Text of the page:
Phenome-wide association results for the obesity PRS (n =33,511). A Manhattan plot showing phenome-wide associations between the obesity PRS and 675 disease outcomes grouped by their broad disease groups on the x-axis and the -log10P value of the association on the y-axis. The horizontal red line represents the Bonferroni corrected P value cut-off (P value =1.49 × 10−4). Each disease outcome is represented by either an upward or downward triangle indicating a positive or negative association, respectively. B Pie chart summarizing distribution of significant PheWAS findings across disease groups. Abbreviations: phenome-wide association study (PheWAS), polygenic risk score (PRS)

Fig. 5
figure 5

Phenome-wide associations between obesity PRS and disease outcomes and interactions between obesity PRS and obesity lifestyle risk index on disease outcomes. Disease outcomes were limited to 40 significant findings from obesity PRS PheWAS. Disease outcomes are color-coded by their corresponding disease groups as described in the shared legend. PheWAS association models were adjusted for age, sex, genotyping array, and 5 PCs of ancestry. PheWAS association results are presented as OR (95%) and corresponding P value comparing highest (Q10) to lowest (Q1 - reference) decile of the obesity PRS. In interaction analyses, an interaction term between the PRS and the index was added and both the PRS and the index were added as covariates. Pint value are P values for the interaction term between the continuous PRS and obesity lifestyle risk index. Interactions were considered significant at Pint < 0.00125 accounting for 40 tests. Abbreviations: odds ratio (OR), phenome-wide association study (PheWAS), polygenic risk score (PRS), quartile (Q)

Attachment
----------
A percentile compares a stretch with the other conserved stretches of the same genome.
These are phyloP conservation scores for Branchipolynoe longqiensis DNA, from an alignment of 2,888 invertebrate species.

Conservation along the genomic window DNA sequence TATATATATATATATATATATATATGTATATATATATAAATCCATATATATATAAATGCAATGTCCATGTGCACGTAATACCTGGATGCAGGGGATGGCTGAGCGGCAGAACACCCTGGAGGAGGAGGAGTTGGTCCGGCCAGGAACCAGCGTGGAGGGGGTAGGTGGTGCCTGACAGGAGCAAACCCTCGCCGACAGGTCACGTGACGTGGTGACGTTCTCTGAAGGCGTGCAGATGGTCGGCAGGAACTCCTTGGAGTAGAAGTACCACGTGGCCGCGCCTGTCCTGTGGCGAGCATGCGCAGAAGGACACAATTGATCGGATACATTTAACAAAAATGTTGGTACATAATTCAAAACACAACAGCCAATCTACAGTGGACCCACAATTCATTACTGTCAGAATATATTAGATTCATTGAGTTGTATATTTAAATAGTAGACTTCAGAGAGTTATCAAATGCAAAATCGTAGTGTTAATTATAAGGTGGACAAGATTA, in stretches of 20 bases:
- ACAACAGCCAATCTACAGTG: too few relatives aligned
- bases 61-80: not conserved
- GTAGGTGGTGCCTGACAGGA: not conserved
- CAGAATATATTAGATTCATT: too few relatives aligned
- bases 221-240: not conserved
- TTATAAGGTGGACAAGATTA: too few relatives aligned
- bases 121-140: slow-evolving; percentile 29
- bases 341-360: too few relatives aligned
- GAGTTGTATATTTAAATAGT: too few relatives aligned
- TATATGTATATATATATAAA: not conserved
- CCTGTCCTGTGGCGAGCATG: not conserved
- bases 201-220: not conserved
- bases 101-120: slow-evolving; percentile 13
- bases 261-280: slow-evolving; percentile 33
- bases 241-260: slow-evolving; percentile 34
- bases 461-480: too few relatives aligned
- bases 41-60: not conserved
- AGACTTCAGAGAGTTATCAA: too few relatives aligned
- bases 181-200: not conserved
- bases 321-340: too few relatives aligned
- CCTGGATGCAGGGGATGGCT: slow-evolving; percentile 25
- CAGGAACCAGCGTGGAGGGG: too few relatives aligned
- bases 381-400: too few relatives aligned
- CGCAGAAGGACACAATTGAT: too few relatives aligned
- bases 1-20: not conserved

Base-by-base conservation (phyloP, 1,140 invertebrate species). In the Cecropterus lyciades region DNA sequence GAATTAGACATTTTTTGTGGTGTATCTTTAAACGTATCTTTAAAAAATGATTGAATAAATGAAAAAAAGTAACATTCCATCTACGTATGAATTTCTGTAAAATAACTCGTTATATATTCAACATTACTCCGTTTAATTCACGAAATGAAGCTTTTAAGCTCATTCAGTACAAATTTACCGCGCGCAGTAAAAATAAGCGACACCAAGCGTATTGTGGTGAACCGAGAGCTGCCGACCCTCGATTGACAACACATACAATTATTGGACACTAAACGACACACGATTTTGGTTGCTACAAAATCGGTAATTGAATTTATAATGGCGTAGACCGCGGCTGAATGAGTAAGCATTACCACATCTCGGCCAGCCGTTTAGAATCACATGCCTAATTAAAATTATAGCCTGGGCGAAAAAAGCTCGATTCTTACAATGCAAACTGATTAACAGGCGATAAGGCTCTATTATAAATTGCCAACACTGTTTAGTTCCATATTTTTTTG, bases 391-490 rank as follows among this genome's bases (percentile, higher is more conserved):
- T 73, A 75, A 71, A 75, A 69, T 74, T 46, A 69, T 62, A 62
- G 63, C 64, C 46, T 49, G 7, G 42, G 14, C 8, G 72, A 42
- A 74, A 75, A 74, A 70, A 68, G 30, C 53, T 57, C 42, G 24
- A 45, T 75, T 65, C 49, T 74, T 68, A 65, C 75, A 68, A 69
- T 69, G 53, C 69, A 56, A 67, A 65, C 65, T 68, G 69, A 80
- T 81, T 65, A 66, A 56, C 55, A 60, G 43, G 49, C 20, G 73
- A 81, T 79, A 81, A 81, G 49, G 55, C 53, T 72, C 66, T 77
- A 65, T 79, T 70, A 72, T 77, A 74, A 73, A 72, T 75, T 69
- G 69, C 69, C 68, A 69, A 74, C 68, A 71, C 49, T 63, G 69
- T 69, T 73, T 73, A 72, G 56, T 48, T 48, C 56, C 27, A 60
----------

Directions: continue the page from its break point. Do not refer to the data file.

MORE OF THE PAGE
Discussion

In an analysis of adult patients in a clinical biobank, we observed (1) that an obesity PRS was robustly associated with clinically measured BMI; (2) an interaction between an obesity PRS and an obesity lifestyle risk index, such that among patients with a higher obesity genetic risk, an obesogenic lifestyle exacerbated the genetic risk, regardless of patient morbidity; (3) in PheWAS, that an obesity PRS was associated with novel and known diseases spanning multiple categories; and (4) that an obesogenic lifestyle did not modify the associations between an obesity PRS and disease outcomes derived from billing codes. Overall, the results of this study emphasize the beneficial effect of reducing obesogenic behaviors particularly among patients with high obesity genetic risk, demonstrate the pleiotropic nature of obesity genetics suggesting novel mechanistic links between obesity and other diseases, and highlight limitations of leveraging clinical biobanks in advancing precision medicine research.

First, we show strong transferability of genetic findings for obesity from generally healthy population-based cohorts to a patient-centered clinical EHR biobank. The BMI SNPs had effects largely concordant with those identified in population-based cohorts and the obesity PRS explained variance in BMI comparable with that reported in population-based cohorts (EHR = 2.9%; population-based cohort = 2.1%) [4]. Among the 97 variants, the FTO locus showed the most prominent effect on BMI [3]. The consistency of genetic effects was observed despite fundamental cohort differences in BMI ascertainment (height and weight from clinical visits by clinical staff vs. height and weight from controlled research visits typically by trained research staff according to standard guidelines) and clinical factors (hospital-based vs. healthy population-based cohort). The transferability of genetic findings in EHR biobanks supports the continued use of rapidly growing EHR biobanks in advancing obesity research.